Kubernetes beginner example: Install WordPress with MySQL on Windows 10 (I)

Kubernetes beginner example: Install WordPress with MySQL on Windows 10 (I)

(Kubernetes on Windows: A WordPress with MySQL Example for Beginners)

Hypervisor

A hypervisor, also known as a virtual machine monitor or VMM is computer software, firmware or hardware that creates and runs virtual machines. A hypervisor allows one host computer to support multiple guest VMs by virtually sharing its resources, such as memory and processing. Also, it essentially separates the operating system and applications in a computer from the underlying physical hardware. This is how it enables virtualization, by giving the physical host machine the ability to operate multiple VMs (Virtual Machines) on the same system. Having these multiple VMs as guests, a Hypervisor can be viewed as a managing tool of available resources. In other words, Hypervisors make it possible to use more of a system’s available resources (optimize the usage of computing resources) and provide greater IT mobility.

Highlights

  • A new generation of virtual machine monitors
  • More efficient
  • More powerful
  • Greater availability
  • Better security
  • Prerequisite skills are required

Type 2 hypervisor (or hosted hypervisors)

Type 2 hypervisor is also called hosted hypervisors, which are typically installed on an existing Operating System (OS). This characteristic makes it rely on the host machine’s OS to undertake certain operations like managing network resources, memory and storage spaces. Also, this allows for Type 2 hypervisors to support a wide range of hardware. Examples of type 2 Hypervisors include VMware workstation, Oracle VirtualBox, Mac Parallels Desktop, and QEMU … etc.

Highlights

  • Previous generation of virtual machine monitors
  • Not efficient
  • Prerequisite skills are not required.
  • Poor security
  • Cannot handle complex computation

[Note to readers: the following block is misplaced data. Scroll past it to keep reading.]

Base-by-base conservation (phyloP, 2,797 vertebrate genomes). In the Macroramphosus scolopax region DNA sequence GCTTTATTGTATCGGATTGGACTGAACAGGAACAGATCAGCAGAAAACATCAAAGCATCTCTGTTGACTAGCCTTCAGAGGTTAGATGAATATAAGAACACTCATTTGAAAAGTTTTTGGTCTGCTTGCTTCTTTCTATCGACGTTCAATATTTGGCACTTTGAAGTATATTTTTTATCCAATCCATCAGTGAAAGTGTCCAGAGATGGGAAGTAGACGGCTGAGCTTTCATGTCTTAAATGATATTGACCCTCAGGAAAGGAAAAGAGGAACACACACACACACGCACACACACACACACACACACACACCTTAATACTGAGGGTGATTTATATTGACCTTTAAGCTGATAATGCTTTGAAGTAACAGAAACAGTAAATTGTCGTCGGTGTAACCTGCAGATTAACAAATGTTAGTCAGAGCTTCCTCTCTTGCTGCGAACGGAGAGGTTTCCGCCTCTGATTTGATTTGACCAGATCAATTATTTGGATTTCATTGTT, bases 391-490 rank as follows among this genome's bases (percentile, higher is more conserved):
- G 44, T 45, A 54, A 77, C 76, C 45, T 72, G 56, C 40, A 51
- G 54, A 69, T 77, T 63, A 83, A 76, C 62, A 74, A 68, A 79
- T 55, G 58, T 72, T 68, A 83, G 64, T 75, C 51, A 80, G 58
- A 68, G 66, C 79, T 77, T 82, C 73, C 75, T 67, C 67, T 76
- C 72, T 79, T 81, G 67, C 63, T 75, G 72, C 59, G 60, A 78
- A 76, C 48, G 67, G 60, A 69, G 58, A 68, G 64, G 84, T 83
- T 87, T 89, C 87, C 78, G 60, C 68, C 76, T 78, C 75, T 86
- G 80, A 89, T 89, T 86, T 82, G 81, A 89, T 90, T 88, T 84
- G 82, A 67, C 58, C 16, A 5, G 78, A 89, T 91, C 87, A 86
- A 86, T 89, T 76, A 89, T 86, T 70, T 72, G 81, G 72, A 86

• Easy to install

 The following figure illustrates different types of hypervisors that we need when installing Kubernetes.

Prerequisites

1.VT-x/VT-d (or AMD-V) BIOS setting is enabled

For example:

2.Microsoft Windows 10 Professional or Enterprise edition

3.Hypervisor: Type-I Hyper-V enabled or Type II VirtualBox enabled

4.Windows CMD (Run as Administrator) or Windows Powershell (Run as Administrator)

5.Install kubectl

6.Install minikube

Installation

Install kubectl on Windows

Install kubectl binary with curl on Windows

1.Download the latest version (v1.16.0 from this link.) 。

If curl has already been installed, use the command below:

curl -LO https://storage.googleapis.com/kubernetes-release/release/v1.16.0/bin/windows/amd64/kubectl.exe

You can also find the latest and stable version at the following link.

https://storage.googleapis.com/kubernetes-release/release/stable.txt

2.Add PATH into environmental variables

Create a new path if the default path is not existed.
We use ‟%SystemRoot%\system32” as our example since this path is the default path when downloading kubectl.exe.

3.To ensure that kubectl was installed correctly, we can verify the installation by entering the following code in a different path:

kubectl version

If the installation is successful, the output should look like the above figure.

Please ignore the following message if it pops out:

Unable to connect to the server: dial tcp ….

The message is results from minukube. When minikube is installed successfully and initiated, the message will no longer show up (as shown in the following figure).

Install minikube on Windows

1.From the command line, type:

systeminfo

The output should be something similar to:

Hyper-V Requirements: VM Monitor Mode Extensions: Yes

Virtualization Enabled in Firmware: Yes

Second Level Address Translation: Yes

Data Execution Prevention Available: Yes

By: 賴欣宜 迎棧科技技術專欄作家

EDM

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